pared to admit, however, that because the natives of one country live in another, they are bound thereby to submit to whatever injustice may be practised or inflicted upon them ; when, too, as was the case then in China, they are regarded as foreigners, and not permitted to live under, or be judged by the same laws as the natives. Other cases of murder and homicide have occurred in China since the two last mentioned, but no one has been executed by the Chinese. One of them was a captain Mackenzie, who was beaten so severely in a night affray with some Parsees, in 1832, as to cause his death; both the parties being British subjects, the matter was settled by the Committee sending the Parsees to Bombay for trial; the Chinese making one unsuccessful attempt to bring the case under their own jurisdiction. The other grew out of a fracas between the crews of the opium ships and the inhabitants of an island near Kumsing moon, in which a man was killed on each side. The relatives of the deceased Chinese complained to their rulers, and the hong-merchants hit upon an expedient to satisfy the forms of law, by persuading a black from Macao to personate the murderer, and give himself up to be tried, assuring him of a full acquittal. Some correspondence ensued between the authorities and the Committee, and the captive was finally set at liberty.” These cases are brought together in this place to illustrate the anomalous position which foreigners held in China, before the late war. They constituted a community by themselves, subject chiefly to their own sense of honor in their mutual dealings, but their relations with the Chinese were like what lawyers call a “state of nature.” The change of a governor-general, of a collector of customs, or senior hong-merchant, involved a new course of policy according to the personal character of these functionaries. The Committee of the East India Company had considerable power over British subjects, especially those living in Canton, and could deport them if they pleased; but the consuls of other nations had little or no authority over their countrymen. Trade was left at the same loose ends that politics were, and the want of an acknowledged tariff encouraged smuggling, and kept up a constant spirit of resistance and dissatisfaction between the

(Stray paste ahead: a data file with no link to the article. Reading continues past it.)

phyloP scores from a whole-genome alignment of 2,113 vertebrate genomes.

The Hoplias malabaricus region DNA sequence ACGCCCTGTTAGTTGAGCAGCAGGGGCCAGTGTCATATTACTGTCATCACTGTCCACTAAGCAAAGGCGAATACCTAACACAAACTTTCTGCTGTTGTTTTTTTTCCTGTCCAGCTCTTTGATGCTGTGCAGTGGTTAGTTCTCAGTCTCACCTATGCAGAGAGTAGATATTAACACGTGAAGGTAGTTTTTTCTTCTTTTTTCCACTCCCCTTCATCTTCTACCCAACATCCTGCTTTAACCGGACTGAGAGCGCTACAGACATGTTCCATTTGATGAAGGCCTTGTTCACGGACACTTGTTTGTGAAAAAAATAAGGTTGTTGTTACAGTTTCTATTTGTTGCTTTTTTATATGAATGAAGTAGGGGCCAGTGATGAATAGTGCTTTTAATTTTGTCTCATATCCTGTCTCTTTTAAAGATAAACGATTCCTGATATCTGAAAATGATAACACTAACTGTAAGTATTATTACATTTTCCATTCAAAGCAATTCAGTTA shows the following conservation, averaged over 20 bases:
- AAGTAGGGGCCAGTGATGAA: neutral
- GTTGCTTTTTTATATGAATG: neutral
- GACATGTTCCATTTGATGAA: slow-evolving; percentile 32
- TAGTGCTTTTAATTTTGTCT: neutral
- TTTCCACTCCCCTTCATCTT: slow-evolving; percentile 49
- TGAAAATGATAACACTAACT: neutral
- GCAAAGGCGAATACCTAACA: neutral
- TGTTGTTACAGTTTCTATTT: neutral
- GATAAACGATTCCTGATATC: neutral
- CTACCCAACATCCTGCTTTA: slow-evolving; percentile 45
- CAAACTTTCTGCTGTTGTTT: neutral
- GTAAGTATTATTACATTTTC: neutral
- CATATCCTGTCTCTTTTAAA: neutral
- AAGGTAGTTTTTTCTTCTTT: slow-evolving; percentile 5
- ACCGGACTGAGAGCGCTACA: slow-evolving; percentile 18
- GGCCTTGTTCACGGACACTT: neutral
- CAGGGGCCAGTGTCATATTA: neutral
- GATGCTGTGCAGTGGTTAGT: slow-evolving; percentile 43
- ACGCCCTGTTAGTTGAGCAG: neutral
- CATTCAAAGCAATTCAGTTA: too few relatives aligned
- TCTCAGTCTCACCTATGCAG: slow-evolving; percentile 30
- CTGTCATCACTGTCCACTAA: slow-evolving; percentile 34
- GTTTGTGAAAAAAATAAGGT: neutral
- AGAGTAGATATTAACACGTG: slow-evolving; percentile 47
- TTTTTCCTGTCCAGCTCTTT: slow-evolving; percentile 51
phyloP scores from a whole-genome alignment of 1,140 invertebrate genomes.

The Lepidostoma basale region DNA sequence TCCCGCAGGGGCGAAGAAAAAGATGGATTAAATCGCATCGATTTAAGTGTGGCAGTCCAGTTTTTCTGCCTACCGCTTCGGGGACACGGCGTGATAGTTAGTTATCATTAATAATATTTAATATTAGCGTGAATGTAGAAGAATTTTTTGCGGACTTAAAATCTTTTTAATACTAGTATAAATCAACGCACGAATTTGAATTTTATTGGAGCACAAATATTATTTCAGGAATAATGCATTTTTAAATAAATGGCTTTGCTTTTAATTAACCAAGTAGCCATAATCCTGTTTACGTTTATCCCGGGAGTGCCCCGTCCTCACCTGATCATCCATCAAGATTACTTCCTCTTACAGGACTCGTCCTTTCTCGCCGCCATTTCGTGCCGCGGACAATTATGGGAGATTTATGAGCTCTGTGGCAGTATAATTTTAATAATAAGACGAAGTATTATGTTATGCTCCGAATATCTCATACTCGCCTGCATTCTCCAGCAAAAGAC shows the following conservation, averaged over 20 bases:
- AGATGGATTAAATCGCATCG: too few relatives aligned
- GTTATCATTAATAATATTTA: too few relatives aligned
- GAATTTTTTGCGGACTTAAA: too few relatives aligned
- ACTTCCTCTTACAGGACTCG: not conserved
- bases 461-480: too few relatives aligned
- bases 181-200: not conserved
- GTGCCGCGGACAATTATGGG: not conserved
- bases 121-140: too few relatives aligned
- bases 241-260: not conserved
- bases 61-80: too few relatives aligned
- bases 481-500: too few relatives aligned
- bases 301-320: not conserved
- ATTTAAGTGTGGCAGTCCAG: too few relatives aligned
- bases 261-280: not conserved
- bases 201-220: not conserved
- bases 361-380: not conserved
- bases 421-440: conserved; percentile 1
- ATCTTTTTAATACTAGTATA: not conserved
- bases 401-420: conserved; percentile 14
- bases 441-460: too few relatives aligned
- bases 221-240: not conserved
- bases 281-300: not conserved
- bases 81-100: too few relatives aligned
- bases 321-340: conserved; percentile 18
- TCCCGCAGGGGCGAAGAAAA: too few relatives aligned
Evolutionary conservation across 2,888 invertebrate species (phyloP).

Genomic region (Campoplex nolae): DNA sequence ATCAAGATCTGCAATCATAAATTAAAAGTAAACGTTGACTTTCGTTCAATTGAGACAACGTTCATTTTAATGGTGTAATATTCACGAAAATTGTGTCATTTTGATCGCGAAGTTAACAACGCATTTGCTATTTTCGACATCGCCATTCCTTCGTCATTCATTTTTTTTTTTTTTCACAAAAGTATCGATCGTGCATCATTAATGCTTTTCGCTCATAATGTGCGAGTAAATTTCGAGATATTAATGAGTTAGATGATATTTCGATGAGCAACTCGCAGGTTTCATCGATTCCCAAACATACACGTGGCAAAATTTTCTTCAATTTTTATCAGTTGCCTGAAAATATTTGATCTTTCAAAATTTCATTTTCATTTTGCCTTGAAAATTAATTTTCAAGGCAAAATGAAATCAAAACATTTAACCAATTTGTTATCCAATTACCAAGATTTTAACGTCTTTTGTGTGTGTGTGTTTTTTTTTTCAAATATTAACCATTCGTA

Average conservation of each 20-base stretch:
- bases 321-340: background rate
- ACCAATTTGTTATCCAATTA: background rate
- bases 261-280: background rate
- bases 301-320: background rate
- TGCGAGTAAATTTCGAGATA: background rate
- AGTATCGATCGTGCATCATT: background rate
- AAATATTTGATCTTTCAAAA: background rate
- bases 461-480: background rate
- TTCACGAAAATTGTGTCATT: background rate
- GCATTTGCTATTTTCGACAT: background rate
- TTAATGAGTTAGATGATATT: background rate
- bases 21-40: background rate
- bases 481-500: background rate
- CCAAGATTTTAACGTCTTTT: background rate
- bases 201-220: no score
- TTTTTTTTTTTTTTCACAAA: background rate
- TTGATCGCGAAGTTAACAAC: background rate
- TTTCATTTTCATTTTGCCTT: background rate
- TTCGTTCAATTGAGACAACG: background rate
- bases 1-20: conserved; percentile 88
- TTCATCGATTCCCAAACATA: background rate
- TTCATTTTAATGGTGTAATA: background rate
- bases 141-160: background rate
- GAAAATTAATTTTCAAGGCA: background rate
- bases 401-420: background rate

* Chinese Repository, Vol. II., pp. 513–515.